Learning Together

Get answers, share concerns and join in the conversation.

Get expert insight into early childhood education today.

Active Bodies, Healthy Brains

by Dr. Susan Canizares | February 5, 2016 | Child Development

shutterstock_165826010As childhood obesity and attention deficit disorders in young children continue to increase, more and more research is being done about the effects of physical activity on children’s health.

This research shows that regular exercise is not only vital to physical development, but also brain development in young children. Here are a few examples:

  • Basic brain functions related to attention and memory are necessary for learning. These functions are enhanced by physical activity.
  • Exercise increases the flow of blood to the brain. Blood delivers oxygen and glucose, which the brain needs for heightened alertness and mental focus.
  • People who exercise regularly have improved short-term memory, exhibit faster reaction time, and have higher levels of creativity.
  • Exercise reduces stress, which can be very damaging to brain development. The effect is similar to taking anti-depressant medications.
  • Evidence suggests that increasing physical activity and physical fitness improves academic performance.
  • Available evidence suggests that mathematics and reading are the academic topics that are most influenced by physical activity.
  • Any physical activity will improve brain health. However, children who participate in sustained and vigorous physical activity benefit the most.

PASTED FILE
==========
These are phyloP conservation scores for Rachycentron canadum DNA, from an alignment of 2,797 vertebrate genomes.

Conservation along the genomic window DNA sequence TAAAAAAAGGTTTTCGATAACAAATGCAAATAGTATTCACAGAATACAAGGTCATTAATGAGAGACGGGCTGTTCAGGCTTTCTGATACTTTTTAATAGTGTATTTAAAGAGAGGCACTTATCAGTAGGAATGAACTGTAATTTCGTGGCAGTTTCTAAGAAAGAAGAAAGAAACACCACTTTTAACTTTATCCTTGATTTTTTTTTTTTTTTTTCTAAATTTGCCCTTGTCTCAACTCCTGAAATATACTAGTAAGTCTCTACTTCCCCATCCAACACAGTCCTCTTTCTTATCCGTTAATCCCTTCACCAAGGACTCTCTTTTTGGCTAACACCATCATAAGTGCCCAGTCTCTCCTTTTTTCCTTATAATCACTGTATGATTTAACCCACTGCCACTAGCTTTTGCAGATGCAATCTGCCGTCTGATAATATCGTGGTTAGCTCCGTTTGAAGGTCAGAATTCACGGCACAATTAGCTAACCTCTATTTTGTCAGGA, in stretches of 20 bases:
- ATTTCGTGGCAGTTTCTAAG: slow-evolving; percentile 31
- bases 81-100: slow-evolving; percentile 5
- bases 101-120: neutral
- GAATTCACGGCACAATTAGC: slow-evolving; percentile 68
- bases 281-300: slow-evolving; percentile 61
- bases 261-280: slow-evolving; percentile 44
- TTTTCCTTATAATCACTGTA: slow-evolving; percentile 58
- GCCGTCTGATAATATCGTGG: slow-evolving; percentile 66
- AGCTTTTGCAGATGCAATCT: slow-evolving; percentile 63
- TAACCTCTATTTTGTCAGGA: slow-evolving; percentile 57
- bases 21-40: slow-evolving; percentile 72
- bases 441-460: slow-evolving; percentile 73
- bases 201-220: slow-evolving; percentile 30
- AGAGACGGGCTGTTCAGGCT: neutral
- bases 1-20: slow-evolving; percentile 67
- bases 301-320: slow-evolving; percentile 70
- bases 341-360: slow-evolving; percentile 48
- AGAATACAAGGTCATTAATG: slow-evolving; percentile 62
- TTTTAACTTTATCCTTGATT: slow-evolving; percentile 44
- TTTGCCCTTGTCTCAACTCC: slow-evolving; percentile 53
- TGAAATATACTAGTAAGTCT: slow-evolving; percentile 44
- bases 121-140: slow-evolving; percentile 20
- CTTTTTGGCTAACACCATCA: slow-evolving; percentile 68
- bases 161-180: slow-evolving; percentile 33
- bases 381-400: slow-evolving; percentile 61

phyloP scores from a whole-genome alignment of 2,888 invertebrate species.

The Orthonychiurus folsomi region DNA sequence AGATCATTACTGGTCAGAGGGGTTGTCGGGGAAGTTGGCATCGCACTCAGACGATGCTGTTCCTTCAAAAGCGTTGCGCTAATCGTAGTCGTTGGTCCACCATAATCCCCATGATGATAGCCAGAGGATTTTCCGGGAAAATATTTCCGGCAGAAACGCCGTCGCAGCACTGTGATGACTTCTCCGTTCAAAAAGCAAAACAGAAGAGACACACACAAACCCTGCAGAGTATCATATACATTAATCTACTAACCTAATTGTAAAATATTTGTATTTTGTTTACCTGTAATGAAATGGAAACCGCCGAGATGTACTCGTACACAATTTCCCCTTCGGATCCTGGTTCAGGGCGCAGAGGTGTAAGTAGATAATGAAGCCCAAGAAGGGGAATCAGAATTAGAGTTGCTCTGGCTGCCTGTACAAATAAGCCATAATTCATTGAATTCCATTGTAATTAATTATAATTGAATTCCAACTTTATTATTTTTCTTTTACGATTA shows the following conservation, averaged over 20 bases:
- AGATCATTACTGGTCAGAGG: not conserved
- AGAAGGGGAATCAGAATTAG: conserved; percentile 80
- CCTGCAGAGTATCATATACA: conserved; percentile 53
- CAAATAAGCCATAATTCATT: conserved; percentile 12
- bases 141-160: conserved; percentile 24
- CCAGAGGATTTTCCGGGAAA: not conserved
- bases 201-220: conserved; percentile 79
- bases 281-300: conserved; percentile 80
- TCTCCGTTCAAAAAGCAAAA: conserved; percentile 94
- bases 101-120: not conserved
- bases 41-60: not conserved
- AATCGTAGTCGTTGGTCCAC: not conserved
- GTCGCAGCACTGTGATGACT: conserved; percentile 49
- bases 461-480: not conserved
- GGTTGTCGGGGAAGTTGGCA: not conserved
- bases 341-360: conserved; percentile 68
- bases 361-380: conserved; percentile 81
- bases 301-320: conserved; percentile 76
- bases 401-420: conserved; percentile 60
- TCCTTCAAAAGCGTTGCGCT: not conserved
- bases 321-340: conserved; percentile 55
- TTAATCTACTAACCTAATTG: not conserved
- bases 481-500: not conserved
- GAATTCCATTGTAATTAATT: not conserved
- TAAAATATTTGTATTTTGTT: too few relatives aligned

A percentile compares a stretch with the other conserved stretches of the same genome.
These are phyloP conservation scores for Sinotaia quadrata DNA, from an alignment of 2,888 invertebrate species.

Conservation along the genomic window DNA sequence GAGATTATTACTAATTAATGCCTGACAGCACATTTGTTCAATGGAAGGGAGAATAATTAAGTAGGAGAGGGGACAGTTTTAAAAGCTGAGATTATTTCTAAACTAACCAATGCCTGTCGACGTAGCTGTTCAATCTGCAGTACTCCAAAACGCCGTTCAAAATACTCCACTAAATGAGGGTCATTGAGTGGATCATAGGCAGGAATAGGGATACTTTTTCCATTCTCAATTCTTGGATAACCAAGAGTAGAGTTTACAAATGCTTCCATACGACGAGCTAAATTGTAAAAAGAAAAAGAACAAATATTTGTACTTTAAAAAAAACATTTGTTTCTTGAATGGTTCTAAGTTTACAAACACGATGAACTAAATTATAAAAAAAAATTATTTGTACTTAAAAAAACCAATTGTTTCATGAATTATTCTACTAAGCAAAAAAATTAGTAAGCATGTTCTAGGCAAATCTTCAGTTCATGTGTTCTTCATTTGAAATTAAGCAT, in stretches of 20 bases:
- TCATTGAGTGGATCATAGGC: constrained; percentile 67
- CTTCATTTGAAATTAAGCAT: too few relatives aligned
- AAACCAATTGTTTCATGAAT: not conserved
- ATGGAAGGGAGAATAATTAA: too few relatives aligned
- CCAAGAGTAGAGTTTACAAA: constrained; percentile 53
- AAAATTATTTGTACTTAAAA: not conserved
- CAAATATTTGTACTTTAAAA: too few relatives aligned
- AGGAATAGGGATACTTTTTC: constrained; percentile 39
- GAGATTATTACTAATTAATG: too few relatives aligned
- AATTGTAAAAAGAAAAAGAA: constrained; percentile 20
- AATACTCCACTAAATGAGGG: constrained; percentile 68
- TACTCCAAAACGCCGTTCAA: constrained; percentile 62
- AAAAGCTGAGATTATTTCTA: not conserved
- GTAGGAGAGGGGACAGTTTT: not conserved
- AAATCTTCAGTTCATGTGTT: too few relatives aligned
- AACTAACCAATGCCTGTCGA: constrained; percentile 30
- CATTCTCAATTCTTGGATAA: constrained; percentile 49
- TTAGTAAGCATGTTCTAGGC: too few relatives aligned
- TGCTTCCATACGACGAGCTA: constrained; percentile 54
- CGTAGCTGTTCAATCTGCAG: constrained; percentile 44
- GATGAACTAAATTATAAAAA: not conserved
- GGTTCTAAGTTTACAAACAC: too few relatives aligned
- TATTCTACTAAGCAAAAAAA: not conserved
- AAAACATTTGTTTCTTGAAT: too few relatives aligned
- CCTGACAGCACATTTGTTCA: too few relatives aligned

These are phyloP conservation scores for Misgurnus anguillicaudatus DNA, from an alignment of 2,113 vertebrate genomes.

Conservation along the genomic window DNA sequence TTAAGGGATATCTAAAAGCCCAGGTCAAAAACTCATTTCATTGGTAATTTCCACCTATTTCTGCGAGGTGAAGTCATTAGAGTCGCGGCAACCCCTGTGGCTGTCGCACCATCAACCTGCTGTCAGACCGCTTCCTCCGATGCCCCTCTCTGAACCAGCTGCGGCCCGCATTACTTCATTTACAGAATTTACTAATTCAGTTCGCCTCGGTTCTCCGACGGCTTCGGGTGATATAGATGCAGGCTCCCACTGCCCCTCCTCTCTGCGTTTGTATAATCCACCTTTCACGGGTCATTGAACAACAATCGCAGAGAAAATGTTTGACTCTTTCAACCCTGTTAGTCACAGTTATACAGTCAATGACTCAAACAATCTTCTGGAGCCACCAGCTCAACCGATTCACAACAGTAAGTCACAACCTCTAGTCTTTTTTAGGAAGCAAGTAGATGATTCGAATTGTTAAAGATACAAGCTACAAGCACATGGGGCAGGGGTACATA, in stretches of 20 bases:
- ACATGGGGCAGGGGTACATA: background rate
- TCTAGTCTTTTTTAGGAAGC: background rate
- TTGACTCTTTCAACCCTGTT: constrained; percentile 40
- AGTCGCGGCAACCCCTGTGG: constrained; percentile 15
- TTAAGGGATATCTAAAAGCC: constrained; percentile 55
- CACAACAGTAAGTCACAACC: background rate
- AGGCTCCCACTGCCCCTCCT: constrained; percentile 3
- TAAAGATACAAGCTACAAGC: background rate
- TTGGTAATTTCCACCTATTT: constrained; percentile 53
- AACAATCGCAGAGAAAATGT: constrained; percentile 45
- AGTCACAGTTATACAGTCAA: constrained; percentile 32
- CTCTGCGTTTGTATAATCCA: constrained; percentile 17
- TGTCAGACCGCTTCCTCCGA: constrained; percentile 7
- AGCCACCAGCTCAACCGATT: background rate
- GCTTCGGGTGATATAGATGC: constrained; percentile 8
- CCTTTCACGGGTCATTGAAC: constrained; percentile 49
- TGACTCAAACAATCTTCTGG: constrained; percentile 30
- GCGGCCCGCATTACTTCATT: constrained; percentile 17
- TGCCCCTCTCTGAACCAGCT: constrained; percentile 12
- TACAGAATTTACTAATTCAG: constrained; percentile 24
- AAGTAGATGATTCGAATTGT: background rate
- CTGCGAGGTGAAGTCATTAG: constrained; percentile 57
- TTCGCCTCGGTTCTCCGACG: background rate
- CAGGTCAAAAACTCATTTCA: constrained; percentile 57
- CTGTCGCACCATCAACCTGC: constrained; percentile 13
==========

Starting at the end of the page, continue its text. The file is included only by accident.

You can read more about this research here.

Since physical activity is so important for overall health and happiness, as well as success in school, encouraging physical activity at home is crucial.

A great way to encourage your children to lead an active lifestyle is to lead one yourself. Incorporate exercise into your family’s everyday routine. Start going for a walk every night before dinner or pick a family swim night at the local pool.

Activities like biking, tennis, and cross-country skiing are especially beneficial as they are sports your children can participate in later in life. Most importantly though, if you want a fitness routine to last, be sure to make it fun and vary the activities regularly.

Want more great ideas to incorporate physical activity into your daily life? Visit these links:

http://www.zerotothree.org/child-development/grandparents/play-12-24-final.pdf

http://families.naeyc.org/learning-and-development/child-development/what-big-body-play-and-why-it-important

http://families.naeyc.org/article/healthy-fit-families